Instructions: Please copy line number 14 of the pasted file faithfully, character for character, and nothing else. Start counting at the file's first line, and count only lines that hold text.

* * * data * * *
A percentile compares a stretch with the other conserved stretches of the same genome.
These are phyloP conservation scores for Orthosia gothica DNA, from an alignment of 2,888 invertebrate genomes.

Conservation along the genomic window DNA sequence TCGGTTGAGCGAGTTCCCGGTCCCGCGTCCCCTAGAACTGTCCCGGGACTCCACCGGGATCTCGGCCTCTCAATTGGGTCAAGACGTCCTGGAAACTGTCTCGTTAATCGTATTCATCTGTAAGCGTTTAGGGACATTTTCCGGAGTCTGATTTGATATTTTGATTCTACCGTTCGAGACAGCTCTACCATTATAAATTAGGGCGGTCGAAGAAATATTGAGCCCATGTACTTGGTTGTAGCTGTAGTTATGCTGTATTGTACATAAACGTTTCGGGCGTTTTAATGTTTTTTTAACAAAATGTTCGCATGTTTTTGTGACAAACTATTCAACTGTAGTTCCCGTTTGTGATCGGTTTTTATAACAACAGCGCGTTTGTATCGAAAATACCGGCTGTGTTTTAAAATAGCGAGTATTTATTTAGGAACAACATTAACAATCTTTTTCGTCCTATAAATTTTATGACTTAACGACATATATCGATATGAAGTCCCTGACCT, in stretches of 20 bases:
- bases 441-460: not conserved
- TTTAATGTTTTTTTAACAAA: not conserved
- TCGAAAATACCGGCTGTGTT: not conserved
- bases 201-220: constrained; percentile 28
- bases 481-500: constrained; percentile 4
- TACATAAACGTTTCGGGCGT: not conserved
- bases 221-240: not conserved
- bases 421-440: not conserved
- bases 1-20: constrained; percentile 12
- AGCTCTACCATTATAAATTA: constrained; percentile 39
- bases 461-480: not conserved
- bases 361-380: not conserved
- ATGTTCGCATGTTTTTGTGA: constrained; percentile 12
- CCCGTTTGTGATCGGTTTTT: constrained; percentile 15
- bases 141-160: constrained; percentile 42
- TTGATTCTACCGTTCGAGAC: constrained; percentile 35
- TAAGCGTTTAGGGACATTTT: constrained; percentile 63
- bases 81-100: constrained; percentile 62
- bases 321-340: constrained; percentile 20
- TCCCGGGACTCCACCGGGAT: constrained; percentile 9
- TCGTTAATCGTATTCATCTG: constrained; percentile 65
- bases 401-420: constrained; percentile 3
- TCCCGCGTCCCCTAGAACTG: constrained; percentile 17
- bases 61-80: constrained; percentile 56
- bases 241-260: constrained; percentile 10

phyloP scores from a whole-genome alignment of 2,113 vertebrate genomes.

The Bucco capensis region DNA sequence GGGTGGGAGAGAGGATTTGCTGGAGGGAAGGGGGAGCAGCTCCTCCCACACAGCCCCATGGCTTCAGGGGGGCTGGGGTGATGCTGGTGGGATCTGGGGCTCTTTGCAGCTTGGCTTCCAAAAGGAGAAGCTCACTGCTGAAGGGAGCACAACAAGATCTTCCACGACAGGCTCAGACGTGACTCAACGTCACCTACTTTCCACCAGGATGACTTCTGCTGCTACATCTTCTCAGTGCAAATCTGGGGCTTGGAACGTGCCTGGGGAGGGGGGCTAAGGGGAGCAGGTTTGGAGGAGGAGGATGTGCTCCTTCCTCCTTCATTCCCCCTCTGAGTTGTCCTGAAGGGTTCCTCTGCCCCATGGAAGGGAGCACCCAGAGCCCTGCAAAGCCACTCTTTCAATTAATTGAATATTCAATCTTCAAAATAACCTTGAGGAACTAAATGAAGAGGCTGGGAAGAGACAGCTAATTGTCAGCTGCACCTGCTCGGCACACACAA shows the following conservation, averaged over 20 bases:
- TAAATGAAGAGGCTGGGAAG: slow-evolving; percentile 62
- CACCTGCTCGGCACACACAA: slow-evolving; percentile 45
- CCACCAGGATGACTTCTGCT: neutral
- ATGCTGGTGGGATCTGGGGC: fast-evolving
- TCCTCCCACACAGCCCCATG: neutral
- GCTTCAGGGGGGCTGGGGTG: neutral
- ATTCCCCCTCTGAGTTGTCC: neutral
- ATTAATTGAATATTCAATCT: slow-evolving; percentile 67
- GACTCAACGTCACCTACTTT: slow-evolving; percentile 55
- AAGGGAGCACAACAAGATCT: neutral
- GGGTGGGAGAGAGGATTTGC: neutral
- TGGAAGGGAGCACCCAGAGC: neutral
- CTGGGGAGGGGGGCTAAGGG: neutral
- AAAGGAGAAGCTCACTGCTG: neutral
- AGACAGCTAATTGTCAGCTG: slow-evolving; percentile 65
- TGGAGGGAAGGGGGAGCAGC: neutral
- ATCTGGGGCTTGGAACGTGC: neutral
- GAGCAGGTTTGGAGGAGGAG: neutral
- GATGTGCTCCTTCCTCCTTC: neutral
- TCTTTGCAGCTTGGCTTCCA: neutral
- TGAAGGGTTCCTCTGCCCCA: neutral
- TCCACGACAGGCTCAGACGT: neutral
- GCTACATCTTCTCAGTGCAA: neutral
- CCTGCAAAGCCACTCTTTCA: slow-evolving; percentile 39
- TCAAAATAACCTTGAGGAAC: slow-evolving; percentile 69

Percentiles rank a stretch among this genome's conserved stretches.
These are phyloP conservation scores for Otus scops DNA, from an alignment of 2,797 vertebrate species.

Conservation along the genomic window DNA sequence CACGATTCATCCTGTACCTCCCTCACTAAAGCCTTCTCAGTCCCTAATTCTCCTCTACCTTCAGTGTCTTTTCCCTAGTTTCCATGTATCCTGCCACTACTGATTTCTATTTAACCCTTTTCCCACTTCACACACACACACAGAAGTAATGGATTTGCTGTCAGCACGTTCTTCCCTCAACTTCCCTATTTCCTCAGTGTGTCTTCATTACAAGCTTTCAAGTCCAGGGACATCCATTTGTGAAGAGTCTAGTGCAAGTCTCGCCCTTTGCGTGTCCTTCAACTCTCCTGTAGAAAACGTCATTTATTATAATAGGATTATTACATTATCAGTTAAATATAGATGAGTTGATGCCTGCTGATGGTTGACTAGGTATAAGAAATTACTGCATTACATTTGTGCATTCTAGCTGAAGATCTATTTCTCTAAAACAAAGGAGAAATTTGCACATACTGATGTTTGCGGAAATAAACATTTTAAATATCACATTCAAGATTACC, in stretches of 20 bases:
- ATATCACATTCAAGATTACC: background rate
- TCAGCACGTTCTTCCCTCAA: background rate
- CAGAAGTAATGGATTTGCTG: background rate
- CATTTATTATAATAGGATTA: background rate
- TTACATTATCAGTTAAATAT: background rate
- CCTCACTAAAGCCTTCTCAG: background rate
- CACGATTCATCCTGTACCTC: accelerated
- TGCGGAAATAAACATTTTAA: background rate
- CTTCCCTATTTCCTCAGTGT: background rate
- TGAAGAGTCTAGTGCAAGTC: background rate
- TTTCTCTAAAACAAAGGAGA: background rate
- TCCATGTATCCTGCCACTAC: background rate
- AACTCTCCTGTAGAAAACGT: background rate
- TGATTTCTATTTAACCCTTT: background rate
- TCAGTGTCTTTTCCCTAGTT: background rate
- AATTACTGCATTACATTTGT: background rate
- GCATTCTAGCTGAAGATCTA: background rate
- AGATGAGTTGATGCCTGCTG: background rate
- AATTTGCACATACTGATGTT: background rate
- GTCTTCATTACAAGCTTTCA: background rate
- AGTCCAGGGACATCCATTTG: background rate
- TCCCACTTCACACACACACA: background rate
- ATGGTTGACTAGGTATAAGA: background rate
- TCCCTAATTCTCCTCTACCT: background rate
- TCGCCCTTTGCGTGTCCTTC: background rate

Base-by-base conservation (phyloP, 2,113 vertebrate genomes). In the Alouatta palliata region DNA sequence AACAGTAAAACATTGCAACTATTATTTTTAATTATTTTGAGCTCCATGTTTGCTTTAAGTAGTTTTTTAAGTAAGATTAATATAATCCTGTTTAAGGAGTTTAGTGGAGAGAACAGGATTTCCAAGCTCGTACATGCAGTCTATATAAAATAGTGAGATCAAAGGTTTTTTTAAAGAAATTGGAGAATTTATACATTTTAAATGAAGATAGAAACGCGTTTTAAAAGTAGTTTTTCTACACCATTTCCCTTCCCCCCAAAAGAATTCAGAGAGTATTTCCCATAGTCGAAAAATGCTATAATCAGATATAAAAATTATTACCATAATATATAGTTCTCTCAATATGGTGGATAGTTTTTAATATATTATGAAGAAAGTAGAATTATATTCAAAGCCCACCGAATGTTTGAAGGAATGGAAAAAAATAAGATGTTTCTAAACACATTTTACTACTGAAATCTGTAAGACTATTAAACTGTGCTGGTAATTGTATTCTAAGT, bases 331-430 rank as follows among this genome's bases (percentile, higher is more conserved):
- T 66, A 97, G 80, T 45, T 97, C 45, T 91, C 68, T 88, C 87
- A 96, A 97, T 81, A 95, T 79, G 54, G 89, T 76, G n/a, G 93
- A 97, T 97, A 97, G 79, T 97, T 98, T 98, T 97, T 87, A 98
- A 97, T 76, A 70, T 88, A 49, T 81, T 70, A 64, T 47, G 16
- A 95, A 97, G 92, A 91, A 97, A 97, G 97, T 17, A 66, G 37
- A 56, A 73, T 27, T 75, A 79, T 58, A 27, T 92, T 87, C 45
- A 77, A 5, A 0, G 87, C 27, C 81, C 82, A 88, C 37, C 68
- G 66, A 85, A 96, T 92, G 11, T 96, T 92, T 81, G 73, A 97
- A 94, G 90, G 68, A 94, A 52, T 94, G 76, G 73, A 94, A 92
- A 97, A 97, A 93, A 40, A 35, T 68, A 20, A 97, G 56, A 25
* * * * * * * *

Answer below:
- bases 461-480: not conserved